Now let’s discuss China’s extreme measures to weather its trade war with the US – a conflict that I think is the greatest threat to the global economy. I have said many times before that a trade war couldn’t come at a worse time for China, but the country is fighting tooth-and-nail to resist US demands to address the blatant inequities that China has long enjoyed and relied upon to stoke its amazing growth rate. Today, the country is burdened with a highly-leveraged and fragile financial system. In response, its government had embarked on a deleveraging campaign, encouraging domestic consumption, and loosening up its capital markets and currency exchanges in order to attract foreign capital, which was encouraging. But now the trade war has further pressured the renminbi, and slowed GDP growth, domestic demand, credit expansion, and export orders, leading the Chinese government to reverse its quantitative tightening policies, injecting liquidity back into the system, cutting taxes, redoubling infrastructure investment, and cutting the required reserve ratio (RRR) for the fourth time this year. Investors are worried, and the Shanghai stock index has fallen to 4-year lows and is down nearly 50% from its mid-2015 peak.

Accordingly, China has continued to diversify its foreign currency reserves by reducing holdings in US Treasuries, and most recently, it announced plans for a modest $3 billion sovereign bond issuance denominated in US dollars (to eliminate investor concerns about currency risk). This spooked the US Treasury market, since such an offering would appear to provide a viable risk-free alternative for global investors (many of whom consider China to be equally creditworthy). The sovereign bond sale is China’s second US dollar bond sale in the past year but only its third since 2004. It comprised 5, 10, and 30-year maturities, with pricing at yields only slightly above comparable US Treasuries and drew strong interest from global investors.

So, while we seem to have come to understandings and a path to new trade deals with Canada, Mexico, Japan, South Korea, and Europe, China remains unwilling to knuckle under to Trump’s tactics – despite the damage being wrought upon its economy and strategic plans. Nonetheless, there is a ray of hope, as President Trump and President Xi are reportedly convening a meeting in late November.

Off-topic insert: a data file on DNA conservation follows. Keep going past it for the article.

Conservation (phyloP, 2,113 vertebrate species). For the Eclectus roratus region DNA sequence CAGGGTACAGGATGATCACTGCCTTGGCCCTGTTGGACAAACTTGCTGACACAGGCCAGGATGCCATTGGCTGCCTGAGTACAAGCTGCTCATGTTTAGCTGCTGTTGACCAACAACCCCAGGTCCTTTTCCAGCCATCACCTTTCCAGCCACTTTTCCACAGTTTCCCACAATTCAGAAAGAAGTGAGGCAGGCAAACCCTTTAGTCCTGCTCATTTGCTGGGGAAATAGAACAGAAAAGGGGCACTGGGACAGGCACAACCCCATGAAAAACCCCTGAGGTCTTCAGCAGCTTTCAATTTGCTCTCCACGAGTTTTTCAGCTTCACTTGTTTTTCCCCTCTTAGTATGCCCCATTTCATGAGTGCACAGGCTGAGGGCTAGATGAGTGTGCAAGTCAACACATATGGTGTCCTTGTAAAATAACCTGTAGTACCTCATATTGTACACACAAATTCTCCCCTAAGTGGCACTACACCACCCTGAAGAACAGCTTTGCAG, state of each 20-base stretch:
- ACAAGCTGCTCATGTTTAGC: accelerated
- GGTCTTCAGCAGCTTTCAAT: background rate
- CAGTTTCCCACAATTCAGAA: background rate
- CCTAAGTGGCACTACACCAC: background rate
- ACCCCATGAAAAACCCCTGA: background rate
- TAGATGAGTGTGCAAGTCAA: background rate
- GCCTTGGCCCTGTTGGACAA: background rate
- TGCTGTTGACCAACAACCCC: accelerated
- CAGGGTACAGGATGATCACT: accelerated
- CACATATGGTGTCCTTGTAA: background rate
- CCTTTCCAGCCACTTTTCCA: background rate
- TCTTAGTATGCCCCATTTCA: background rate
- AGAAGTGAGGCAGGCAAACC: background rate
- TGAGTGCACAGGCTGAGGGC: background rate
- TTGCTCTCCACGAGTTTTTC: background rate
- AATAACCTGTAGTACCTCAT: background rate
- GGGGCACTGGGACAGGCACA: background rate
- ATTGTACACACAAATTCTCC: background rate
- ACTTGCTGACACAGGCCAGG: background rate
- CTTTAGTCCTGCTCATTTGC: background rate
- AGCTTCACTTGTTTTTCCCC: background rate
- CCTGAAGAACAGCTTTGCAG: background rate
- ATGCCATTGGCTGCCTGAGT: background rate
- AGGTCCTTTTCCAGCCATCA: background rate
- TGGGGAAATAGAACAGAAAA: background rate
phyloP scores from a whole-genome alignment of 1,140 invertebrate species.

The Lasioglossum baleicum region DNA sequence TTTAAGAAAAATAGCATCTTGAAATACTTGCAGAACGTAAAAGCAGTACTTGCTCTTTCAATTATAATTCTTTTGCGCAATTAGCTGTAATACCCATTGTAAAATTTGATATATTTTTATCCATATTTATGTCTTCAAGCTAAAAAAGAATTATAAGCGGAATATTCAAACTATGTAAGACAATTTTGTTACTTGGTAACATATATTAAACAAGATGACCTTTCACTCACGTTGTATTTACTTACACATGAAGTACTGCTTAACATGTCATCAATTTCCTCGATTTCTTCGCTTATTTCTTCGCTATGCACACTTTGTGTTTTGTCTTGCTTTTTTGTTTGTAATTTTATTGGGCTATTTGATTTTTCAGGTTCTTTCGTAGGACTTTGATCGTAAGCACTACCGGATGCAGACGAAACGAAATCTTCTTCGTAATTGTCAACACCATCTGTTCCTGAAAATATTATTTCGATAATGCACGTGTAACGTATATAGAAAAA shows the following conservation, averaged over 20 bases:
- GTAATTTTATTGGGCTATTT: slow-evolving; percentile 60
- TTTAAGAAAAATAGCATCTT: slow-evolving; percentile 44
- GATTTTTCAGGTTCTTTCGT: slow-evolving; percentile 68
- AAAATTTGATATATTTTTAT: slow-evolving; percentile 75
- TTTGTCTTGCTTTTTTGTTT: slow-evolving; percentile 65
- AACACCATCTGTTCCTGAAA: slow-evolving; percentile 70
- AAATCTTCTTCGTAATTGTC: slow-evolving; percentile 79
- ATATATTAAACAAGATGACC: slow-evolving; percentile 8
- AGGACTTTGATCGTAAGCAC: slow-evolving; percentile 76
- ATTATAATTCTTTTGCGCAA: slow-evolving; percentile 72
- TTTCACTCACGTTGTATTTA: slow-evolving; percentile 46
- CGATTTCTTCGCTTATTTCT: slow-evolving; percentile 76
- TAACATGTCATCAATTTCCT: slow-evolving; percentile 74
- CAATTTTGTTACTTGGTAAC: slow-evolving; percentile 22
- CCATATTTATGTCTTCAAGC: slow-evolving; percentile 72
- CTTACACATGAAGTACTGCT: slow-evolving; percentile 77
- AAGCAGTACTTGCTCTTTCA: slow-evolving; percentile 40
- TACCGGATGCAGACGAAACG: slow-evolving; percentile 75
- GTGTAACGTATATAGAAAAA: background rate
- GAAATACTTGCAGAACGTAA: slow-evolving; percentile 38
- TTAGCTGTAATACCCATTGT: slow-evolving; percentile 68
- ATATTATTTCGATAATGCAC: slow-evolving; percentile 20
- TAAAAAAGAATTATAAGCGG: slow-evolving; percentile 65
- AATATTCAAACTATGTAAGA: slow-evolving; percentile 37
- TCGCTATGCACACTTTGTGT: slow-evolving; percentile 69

The economy and corporate earnings:

Despite these macro worries about trade wars and interest rates, the US economy keeps humming right along. The BEA’s third estimate of GDP remained at an annual rate of 4.2% for 2Q2018, which is the fastest rate since late-2014. Looking ahead, the consensus among all economists who publish GDP forecasts is +3.3% for Q3. The Atlanta Fed’s GDPNow model as of October 10 forecasts Q3 real GDP of 4.2%, while the New York Fed’s Nowcast model as of October 12 forecasts 2.2% for Q3 and 2.8% for Q4. Any of these numbers look pretty darn good compared with the average annual GDP of 1.48% during 2009-2016.

Yes, there is plenty of talk about a looming recession, with some economists predicting it coming as early as next year. But there are also many prominent voices who are essentially in agreement with my view that we are only in the middle innings of this economic cycle – as the fiscal impacts of deregulation and tax reform are only beginning to ripple through the economy after years of moribund growth supported only by asset inflation from monetary policy (ZIRP and QE). For example, Goldman Sachs stated a few weeks ago that their economic model indicates only a 36% chance of recession in the next three years. Similarly, Northern Trust published its five-year outlook with the view that a recession within that timeframe has odds of only 15-20%. And of course, First Trust has been consistently bullish about an acceleration in economic activity for some years to come.

Unemployment is at 3.7%, the lowest in 49 years (1969!), with hourly wages showing a 2.8% YOY increase, and prior months’ job gains have been revised higher. Workers with only a high school education are enjoying the greatest improvement in opportunities, and African-American unemployment remains near record lows, so the positive impacts have been broad-based. The PMI Manufacturing Index rose and beat expectations, citing strength in new orders and higher backlogs, and ISM Manufacturing remains exceptionally strong. PMI Services and ISM Non-Manufacturing both came in better than expected, with analysts noting record high employment and a 14-year high in business activity. Consumer Sentiment Index came in at a robust 100.1. And small business optimism is in the midst of its longest streak of positivity in history. Moreover, consumer debt has expanded only modestly, while the ratio of consumer debt to income remains reasonable, and the personal savings rate of 6.8% in June is strong.